Last week, amid widespread concerns about gamebird-shooting during the current avian flu epidemic, the RSPB called for a moratorium on gamebird releases to help limit the catastrophic spread of this highly contagious virus (see here).
In a typical year, approximately 61 million non-native gamebirds (pheasants and red-legged partridges) are released into the UK countryside to be shot. This year the number has been reduced considerably due to an import ban on gamebird eggs from France, where many of the UK shooting industry’s gamebirds are sourced (see here), although birds sourced from UK game farms are unaffected by the ban and have already been released. How many, and where, is anyone’s guess.
In the run up to the RSPB’s call for a moratorium on gamebird releases, Scottish Greens MSP Mark Ruskell had lodged a number of written questions on the subject.
These have now been answered by Environment Minister Mairi McAllan but her responses are contradictory and the claims made seem highly unlikely.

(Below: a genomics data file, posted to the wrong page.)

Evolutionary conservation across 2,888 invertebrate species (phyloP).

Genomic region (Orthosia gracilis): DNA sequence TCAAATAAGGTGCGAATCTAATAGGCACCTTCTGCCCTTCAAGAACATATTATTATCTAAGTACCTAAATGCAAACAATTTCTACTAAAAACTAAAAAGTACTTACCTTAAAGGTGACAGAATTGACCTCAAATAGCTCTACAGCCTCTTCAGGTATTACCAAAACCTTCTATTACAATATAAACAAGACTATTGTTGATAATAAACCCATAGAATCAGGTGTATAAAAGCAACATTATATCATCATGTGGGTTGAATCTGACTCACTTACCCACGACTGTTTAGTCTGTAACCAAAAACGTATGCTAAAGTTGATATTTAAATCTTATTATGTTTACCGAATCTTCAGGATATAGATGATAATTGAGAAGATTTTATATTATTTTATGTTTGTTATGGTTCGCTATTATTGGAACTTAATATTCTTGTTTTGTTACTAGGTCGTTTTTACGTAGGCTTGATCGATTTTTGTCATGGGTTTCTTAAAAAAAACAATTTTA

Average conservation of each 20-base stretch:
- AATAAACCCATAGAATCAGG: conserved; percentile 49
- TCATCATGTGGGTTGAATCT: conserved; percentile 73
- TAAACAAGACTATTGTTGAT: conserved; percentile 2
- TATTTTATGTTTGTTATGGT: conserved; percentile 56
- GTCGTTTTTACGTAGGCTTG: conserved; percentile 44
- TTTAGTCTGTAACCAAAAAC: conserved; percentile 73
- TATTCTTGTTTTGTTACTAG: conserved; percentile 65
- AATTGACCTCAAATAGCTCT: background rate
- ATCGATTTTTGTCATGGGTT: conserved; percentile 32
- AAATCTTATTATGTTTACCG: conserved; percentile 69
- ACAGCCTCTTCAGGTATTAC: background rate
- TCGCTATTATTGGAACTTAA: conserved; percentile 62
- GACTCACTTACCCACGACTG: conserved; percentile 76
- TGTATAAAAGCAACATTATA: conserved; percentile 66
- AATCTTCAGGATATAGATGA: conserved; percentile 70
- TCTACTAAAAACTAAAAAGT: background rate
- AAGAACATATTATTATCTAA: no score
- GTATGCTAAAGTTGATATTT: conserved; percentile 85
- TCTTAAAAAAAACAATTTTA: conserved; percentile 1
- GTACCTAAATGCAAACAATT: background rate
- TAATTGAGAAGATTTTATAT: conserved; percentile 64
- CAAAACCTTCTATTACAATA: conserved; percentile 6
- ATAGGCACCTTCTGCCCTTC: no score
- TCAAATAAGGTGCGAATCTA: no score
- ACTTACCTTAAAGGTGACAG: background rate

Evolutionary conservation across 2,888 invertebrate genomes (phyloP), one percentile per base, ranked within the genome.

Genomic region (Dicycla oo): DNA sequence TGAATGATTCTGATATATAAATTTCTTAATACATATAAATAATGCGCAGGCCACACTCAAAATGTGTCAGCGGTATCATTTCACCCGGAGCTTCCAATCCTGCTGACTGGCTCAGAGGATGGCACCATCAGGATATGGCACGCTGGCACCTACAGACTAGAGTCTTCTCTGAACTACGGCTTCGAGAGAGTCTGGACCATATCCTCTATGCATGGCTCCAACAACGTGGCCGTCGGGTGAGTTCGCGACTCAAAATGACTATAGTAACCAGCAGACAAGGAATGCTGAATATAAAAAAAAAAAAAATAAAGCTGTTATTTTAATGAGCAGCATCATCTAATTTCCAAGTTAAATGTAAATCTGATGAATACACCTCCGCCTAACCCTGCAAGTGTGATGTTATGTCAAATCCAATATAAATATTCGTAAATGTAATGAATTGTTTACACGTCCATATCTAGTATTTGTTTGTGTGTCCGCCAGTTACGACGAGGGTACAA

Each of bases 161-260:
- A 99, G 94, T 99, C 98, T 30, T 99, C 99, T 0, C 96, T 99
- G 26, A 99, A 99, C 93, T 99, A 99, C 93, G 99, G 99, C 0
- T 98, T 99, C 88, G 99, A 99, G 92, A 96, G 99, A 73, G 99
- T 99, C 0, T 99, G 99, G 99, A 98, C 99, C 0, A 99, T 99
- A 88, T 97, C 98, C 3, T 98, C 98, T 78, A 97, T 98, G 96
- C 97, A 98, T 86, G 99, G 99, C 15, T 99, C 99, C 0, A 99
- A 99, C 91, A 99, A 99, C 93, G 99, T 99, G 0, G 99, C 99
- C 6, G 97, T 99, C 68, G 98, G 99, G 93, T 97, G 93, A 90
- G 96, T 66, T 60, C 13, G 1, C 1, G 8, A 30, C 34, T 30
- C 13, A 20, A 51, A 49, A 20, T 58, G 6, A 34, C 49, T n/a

Apparently, the Government is ‘closely monitoring’ the potential spread of avian flu from gamebirds to wild birds, but there isn’t any detail on what that ‘close monitoring’ entails:
And if you look at the Minister’s next response, that ‘close monitoring’ looks even more unlikely given that the Government is not considering, nor does it intend to consider, a full registration scheme of all non-native gamebird releases:
Mark Ruskell also asked under what circumstances a moratorium on gamebird releases would be considered by the Scottish Government. The answer? ‘Where it would be in the public interest’. That hasn’t been defined either:
It’s hard to have any confidence in the Government’s commitment to this issue, given its complete indifference to the spread of another contagious disease, Crypotosporidiosis, and the known threat it poses to wild birds caused by the overstocking of gamebirds (here).